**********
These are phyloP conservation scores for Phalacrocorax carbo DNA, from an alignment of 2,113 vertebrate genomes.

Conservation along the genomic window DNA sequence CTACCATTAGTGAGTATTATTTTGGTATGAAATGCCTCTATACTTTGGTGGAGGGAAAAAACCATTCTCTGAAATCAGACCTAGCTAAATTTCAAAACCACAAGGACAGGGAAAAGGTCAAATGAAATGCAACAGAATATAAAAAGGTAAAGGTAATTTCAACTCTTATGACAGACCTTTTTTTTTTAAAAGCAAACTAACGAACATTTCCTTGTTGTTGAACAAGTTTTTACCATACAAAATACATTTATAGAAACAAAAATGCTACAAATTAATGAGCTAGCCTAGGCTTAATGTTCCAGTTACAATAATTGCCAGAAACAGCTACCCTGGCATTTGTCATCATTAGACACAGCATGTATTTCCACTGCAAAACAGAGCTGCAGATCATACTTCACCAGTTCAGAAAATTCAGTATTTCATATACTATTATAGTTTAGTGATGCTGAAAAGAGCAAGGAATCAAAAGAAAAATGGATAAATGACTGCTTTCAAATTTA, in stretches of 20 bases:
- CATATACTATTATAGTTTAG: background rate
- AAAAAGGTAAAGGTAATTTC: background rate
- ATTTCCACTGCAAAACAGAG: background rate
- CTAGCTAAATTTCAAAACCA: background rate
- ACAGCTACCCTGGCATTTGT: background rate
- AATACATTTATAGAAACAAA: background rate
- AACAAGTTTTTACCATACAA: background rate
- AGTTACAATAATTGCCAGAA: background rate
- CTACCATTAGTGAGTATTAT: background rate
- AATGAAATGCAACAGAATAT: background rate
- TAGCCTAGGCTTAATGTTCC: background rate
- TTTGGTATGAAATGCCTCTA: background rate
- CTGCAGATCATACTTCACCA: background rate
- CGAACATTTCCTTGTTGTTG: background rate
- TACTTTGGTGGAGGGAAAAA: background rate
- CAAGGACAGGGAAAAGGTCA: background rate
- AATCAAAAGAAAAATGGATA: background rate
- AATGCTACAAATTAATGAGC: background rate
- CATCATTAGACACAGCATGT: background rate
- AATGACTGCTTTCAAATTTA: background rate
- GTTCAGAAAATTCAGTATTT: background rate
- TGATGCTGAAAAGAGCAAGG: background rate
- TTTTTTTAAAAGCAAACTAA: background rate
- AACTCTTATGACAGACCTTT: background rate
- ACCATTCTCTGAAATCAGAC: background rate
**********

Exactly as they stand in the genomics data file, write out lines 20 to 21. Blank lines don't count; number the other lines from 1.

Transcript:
- AATGCTACAAATTAATGAGC: background rate
- CATCATTAGACACAGCATGT: background rate